Finally, the wind slowed to a gusty wind after nearly an hour. We changed clothes and waited outside as Jim closed the large door and found his way to the front door with a flashlight.
“Follow me home, and don’t get out of the car on the road,” I said to Mom. “There might be downed power lines.”
We had about a mile and a half along the river to the ranch. Only a couple of trees could be a problem along that road, so if we were lucky, it should be no problem.
After getting Mom home, I opened a can of tuna fish and made a couple of sandwiches for dinner. Dad was finished at the barn. There were little branches everywhere but no significant damage. There was no power, and Dad had had to finish milking using the vacuum from the tractor. Most of the cows were dry or in the process of drying up, so that was not a big issue. The milking chore was much reduced. I told Mom I should return to town. Some of the guys would probably be thinking about cutting trees out of the roads.
I put the power saw in the trunk and went back to town. A group of us went around the roads out of town. Some roads had almost no trees, and other roads had many trees down.
The first road we cleared was Stringtown Road. It ran in a loop, out across the river from the cheese factory, then along the hillside for a mile before turning back to the river road. The part that ran along the hillside had a bunch of trees across the road. We had three or four power saws running all the time, and we cleared a path in a short time. We had to worry about the power line in only one spot, but being careful and working on the far side of the road, we got it open.
The next road was the road to Arago. This was about 6 miles, but most of that was across open country, only a couple of areas through the trees. We cleared that road pretty quickly. We had a string of cars following us on this road, and they were pretty thankful for our efforts.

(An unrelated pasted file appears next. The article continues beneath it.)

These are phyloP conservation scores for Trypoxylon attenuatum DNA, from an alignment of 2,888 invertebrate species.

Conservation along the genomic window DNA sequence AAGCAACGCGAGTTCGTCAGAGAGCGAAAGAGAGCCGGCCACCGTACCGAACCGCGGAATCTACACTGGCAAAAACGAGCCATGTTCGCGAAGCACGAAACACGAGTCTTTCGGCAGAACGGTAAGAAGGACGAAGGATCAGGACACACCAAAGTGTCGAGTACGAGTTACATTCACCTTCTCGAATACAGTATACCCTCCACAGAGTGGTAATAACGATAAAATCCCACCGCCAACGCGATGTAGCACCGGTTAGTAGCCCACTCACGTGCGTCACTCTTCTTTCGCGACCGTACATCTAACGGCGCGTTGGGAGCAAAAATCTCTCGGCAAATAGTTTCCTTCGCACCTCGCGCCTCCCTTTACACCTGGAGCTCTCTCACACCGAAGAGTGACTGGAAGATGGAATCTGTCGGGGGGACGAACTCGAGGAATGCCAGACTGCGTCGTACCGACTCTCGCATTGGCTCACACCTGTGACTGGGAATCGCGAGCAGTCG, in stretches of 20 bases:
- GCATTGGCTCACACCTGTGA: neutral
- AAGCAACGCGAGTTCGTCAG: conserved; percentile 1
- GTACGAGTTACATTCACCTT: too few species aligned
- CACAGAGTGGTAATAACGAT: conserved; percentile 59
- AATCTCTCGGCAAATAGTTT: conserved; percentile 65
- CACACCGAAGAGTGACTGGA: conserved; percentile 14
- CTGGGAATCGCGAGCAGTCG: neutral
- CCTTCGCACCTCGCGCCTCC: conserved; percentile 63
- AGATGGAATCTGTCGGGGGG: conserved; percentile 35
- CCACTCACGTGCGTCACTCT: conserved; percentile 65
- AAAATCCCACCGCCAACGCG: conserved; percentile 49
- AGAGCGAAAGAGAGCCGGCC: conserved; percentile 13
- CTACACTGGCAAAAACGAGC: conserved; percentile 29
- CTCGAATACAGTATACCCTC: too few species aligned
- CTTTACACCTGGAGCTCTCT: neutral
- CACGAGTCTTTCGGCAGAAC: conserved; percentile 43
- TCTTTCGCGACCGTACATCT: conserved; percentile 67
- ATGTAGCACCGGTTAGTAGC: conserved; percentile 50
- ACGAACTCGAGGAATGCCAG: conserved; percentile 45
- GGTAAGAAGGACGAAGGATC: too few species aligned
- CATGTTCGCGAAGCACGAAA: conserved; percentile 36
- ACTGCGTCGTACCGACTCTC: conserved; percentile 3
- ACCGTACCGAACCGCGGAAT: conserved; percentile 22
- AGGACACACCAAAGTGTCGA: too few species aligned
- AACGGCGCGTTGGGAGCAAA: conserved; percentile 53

After Arago, we went out Gravelford Road and back down the North Fork Road. Like Arago, these roads only had a couple of small sections through trees, and we only had to cut a couple of trees out of the way.
That was enough for us as the evening was getting long. We bumped into a couple of older guys, and they were happy to furnish us with a half case of beer, Blitz, I believe. It put a good ending to a night’s work. The rest of the trees could wait for the highway crews or the power company.
The aftermath of this storm left some tremendous damage to Western Oregon. Friends working in the woods told stories of salvage logging stands of timber that were blown down in all directions, a big tangled mess.
“I was bucking trees, standing on logs that were forty feet in the air,” Jim Lhurs told me.
The City of Myrtle Point had salvaged the trees that blew down in the park across from the cheese factory. By Halloween, there were only limbs left in the park.
Many limbs were scattered in the park. As we were looking for trouble to cause on Halloween,
“Let’s stack those limbs on the highway,” someone said.
What a neat project. The group of us, maybe 20 guys, pulled those limbs out of the park and made a pile in the middle of Highway 42 beside the cheese factory. This was no small pile, probably 15 feet high or more, and it covered the better part of both lanes of traffic. Cars could still get through by using the parking lanes. We were proud of ourselves.
It didn’t take Mr. Dietz, the city cop, long to figure out who had done the job. Dietz was a massive man with a large nose and a large belly. He talked fearsomely but controlled us with a gentle disposition. Mr. Dietz found the whole group of us down at the corner ice cream shop, gloating over our recent project. He pulled up and slowly pulled himself out of the car. It almost looked like he would never quit coming out of that car until he finally stood and took a deep breath.
“He looks pissed,” Dick said.
“Damn you, little Yahoos, I give you every break in the book, and you go and do something like that,” Mr. Dietz said in a gruff voice, pointing down main street. “You can’t shut done a state highway! Now you guys get your butts down there and clear out that pile of limbs, or I will run the whole damn bunch of you down to City Hall.”
We didn’t have to be told twice. We all knew when a man was mad. We loaded into our cars and headed down to the pile of limbs. We pulled the limbs off the stack, dragged them through the park, and piled them up on the street on the other side of the park. It didn’t take long for the job to be done, and we thought we got the last laugh. As it turned out, the City was pleased with our work. They could load the limbs much easier than had they been scattered in the park.
Photo by Benjamin Elliott on Unsplash.